Soon after they hatch, goslings begin pecking at small objects, and spend most of their time sleeping and feeding. They remain with their parents constantly, though sometimes “gang broods” form, especially in more southern latitudes. These can include at least two broods, and sometimes five or more, that travel, feed, and loaf together, accompanied by at least one adult.
Young often remain with their parents for their entire first year, especially in the larger subspecies. As summer wanes birds become more social; they may gather in large numbers at food sources; where food is limited and patchy, may compete with displays and fights.
In winter, Geese can remain in northern areas with some open water and food resources even where temperatures are extremely cold. Geese breeding in the northernmost reaches of their range tend to migrate long distances to winter in the more southerly parts of the range, whereas geese breeding in southern Canada and the conterminous United States migrate shorter distances or not at all. Individuals tend to return to the same migratory stopover and wintering areas year after year. Spring migration may be difficult for observers to track because of over-wintering birds and movements between nighttime resting areas and feeding areas, but the bulk of spring migratory movements tend to move north behind the retreating snow line, where the temperature is averaging 35 degrees.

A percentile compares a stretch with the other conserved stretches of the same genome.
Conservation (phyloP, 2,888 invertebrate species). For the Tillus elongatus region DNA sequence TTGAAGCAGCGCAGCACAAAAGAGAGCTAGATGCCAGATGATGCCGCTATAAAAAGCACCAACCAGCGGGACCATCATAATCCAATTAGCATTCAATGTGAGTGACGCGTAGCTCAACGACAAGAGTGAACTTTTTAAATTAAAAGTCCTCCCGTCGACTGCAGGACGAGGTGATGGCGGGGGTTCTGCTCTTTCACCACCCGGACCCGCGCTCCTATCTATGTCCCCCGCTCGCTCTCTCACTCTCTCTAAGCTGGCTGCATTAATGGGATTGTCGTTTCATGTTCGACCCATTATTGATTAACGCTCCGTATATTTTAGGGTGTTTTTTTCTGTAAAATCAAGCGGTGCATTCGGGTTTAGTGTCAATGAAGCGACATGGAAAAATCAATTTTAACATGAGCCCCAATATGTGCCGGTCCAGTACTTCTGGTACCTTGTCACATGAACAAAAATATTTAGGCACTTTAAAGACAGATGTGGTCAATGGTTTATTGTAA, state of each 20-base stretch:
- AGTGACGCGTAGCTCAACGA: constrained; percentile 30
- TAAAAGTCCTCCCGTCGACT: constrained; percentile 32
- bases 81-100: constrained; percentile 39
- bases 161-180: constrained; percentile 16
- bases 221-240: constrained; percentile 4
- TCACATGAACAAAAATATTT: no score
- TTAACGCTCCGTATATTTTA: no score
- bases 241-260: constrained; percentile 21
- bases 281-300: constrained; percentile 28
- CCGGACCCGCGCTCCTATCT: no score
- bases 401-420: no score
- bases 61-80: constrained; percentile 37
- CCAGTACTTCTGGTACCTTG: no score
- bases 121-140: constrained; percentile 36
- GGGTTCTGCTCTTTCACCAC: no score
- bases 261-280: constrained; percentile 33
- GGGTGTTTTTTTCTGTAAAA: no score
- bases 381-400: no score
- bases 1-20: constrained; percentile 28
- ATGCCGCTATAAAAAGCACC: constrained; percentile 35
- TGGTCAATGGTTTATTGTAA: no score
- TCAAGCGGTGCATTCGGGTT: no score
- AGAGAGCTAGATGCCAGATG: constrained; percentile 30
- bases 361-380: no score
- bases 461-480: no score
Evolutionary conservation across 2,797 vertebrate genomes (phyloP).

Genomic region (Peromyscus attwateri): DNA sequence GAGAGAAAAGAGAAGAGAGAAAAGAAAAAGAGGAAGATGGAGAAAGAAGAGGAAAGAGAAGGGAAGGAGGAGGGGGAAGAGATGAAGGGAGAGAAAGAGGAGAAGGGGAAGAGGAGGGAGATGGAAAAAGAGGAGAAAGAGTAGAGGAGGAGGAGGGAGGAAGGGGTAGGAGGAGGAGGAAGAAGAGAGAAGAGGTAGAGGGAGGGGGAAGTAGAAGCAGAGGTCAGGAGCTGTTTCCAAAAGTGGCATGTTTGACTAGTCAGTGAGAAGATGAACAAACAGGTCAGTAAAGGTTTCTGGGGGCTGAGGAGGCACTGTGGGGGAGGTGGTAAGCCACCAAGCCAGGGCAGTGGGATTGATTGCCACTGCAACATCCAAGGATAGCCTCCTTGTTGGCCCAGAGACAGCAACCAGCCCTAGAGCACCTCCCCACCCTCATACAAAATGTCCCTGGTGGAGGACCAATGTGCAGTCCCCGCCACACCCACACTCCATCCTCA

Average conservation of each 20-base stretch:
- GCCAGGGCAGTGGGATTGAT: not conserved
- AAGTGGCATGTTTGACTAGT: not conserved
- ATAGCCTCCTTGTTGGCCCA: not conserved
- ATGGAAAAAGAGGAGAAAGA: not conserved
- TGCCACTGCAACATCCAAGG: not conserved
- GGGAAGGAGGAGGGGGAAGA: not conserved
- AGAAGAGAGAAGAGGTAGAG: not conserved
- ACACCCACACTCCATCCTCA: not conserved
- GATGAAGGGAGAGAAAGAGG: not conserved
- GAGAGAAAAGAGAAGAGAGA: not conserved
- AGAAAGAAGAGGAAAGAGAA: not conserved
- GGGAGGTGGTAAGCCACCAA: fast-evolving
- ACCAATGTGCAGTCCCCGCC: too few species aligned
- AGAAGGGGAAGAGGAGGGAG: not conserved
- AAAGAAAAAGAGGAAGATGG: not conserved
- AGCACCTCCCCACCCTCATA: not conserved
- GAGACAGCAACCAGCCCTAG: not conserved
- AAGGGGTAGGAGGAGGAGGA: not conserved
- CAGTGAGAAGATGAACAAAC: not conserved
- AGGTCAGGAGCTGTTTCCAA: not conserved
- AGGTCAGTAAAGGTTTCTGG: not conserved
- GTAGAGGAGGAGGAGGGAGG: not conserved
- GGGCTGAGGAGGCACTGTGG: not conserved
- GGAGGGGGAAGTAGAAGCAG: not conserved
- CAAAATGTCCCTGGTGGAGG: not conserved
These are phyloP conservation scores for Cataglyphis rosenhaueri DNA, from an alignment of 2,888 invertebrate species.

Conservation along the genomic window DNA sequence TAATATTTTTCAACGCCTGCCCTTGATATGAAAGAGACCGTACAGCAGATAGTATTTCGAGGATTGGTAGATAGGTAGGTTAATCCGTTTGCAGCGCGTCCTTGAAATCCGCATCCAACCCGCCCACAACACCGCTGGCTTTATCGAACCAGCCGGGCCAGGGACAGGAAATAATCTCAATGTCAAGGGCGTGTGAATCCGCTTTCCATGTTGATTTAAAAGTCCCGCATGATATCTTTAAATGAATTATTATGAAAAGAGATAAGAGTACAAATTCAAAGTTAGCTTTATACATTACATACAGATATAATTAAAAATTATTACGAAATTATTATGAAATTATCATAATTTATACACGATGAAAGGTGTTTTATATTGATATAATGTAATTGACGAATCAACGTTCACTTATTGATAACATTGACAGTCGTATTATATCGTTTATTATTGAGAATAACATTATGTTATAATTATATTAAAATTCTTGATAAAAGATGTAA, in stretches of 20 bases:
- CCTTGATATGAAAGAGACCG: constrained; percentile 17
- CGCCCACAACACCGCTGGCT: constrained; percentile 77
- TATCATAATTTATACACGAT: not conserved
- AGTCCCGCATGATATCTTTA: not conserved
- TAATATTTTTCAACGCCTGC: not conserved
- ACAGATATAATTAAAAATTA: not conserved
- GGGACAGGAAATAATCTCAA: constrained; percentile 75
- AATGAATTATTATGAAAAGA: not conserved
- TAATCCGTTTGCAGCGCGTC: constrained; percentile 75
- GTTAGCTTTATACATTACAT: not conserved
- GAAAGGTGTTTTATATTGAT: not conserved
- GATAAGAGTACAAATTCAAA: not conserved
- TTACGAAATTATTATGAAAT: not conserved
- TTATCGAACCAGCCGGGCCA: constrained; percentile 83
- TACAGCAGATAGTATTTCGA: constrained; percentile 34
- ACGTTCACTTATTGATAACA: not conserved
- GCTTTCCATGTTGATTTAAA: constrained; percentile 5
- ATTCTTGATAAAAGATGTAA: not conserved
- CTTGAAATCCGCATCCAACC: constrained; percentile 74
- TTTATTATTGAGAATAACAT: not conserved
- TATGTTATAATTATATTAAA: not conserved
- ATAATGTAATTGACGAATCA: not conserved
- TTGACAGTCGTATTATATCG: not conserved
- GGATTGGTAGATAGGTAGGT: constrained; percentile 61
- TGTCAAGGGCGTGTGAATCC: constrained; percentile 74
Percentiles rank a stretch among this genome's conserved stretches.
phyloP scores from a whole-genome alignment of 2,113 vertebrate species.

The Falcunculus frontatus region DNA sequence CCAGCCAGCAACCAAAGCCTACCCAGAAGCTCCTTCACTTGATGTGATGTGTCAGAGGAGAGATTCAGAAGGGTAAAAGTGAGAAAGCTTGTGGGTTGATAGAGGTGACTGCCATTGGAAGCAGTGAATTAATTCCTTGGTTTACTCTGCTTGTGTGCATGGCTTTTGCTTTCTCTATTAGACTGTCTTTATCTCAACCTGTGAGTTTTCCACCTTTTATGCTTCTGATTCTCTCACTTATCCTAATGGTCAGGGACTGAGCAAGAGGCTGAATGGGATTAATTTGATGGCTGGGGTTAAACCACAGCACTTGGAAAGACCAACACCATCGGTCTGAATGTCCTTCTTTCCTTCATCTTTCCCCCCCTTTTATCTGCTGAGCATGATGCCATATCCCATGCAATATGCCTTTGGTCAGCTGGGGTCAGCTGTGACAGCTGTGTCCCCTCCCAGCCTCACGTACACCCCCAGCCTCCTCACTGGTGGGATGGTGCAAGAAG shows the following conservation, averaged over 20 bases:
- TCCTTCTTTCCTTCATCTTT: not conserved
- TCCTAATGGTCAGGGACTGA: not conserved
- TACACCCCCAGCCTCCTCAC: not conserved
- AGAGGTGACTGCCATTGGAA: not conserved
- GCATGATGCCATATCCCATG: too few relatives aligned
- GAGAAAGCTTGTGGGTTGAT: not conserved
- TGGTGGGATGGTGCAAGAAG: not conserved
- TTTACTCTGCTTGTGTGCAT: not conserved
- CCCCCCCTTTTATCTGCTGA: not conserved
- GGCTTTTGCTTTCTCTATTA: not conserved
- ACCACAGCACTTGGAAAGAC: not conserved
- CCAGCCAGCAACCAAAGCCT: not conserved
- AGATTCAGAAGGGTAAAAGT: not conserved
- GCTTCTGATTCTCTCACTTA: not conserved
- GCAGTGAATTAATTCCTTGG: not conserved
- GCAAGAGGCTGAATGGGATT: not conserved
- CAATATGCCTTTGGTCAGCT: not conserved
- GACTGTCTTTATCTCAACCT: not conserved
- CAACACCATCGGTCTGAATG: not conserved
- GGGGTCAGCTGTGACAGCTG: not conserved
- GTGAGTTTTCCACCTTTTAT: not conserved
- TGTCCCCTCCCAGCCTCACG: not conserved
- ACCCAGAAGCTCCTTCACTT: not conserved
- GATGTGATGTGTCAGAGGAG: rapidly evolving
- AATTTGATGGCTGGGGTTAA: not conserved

Migrating flocks generally include loose aggregations of family groups and individuals, in both spring and fall. Flights usually begin at dusk, but may begin anytime of day, and birds fly both night and day. They move in a V formation, with experienced individuals taking turns leading the flock. Back to top
Canada Geese are ubiquitous, and their population has increased dramatically by over 7% per year between 1966 and 2019, according to the North American Breeding Bird Survey. Partners in Flight estimates the global breeding population at 7.1 million and rates them 5 out of 20 on the Continental Concern Score, indicating a species of low conservation concern. The proliferation of lawns, golf courses, and parks offers Canada Geese such reliable habitat that in some areas, the birds stay year-round instead of migrating like they used to do. Recently, some communities are considering Canada Geese to be nuisances for eating grass or fouling lawns, or even hazards around airports, where collisions with planes can be very dangerous. Some 2.6 million Canada Geese are harvested by hunters yearly in North America, but this does not seem to affect its numbers.Back to top
Lutmerding, J. A. and A. S. Love. (2020). Longevity records of North American birds. Version 2020. Patuxent Wildlife Research Center, Bird Banding Laboratory 2020.
Manning, T. H. (1978b). Measurements and weights of eggs of the Canada Goose, Branta canadensis, analyzed and compared with those of other species. Canadian Journal of Zoology 56:676-687.
Mowbray, Thomas B., Craig R. Ely, James S. Sedinger and Robert E. Trost. (2002). Canada Goose (Branta canadensis), version 2.0. In The Birds of North America (P. G. Rodewald, editor). Cornell Lab of Ornithology, Ithaca, New York, USA.
Partners in Flight. (2020). Avian Conservation Assessment Database, version 2020.
Sauer, J. R., D. K. Niven, J. E. Hines, D. J. Ziolkowski Jr., K. L. Pardieck, J. E. Fallon, and W. A. Link (2019). The North American Breeding Bird Survey, Results and Analysis 1966–2019. Version 2.07.2019. USGS Patuxent Wildlife Research Center, Laurel, MD, USA.
Sibley, D. A. (2014). The Sibley Guide to Birds, second edition. Alfred A. Knopf, New York, NY, USA.
U.S. Fish and Wildlife Service. (2015). Waterfowl population status, 2015. Washington, DC: U.S. Department of the Interior.